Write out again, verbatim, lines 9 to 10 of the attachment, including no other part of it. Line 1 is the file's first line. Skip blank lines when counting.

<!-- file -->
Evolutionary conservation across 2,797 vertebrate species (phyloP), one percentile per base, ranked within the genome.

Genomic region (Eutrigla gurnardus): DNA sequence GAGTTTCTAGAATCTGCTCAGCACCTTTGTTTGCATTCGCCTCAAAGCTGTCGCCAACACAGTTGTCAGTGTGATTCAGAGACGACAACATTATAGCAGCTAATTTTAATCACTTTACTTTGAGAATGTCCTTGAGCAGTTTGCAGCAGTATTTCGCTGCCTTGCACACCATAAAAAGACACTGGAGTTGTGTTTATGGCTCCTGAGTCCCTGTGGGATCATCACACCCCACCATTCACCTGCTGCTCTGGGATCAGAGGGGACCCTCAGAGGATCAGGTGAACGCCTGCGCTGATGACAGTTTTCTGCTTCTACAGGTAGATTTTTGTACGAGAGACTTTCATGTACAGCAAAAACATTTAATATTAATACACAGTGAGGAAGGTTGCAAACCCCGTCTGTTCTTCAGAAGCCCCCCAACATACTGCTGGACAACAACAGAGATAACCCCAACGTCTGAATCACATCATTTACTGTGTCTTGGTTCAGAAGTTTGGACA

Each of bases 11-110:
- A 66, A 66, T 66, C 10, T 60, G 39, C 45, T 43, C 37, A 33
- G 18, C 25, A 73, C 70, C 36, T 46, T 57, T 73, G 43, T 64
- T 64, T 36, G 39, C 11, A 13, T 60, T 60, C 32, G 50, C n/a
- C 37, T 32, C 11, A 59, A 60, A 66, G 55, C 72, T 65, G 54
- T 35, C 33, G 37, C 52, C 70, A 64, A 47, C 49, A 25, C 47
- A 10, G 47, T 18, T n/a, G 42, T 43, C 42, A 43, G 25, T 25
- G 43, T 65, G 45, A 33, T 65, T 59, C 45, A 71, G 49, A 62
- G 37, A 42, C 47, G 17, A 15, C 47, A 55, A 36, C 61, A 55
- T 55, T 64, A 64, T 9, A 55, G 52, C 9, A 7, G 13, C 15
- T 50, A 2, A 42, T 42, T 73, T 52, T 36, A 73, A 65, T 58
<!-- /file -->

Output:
- A 10, G 47, T 18, T n/a, G 42, T 43, C 42, A 43, G 25, T 25
- G 43, T 65, G 45, A 33, T 65, T 59, C 45, A 71, G 49, A 62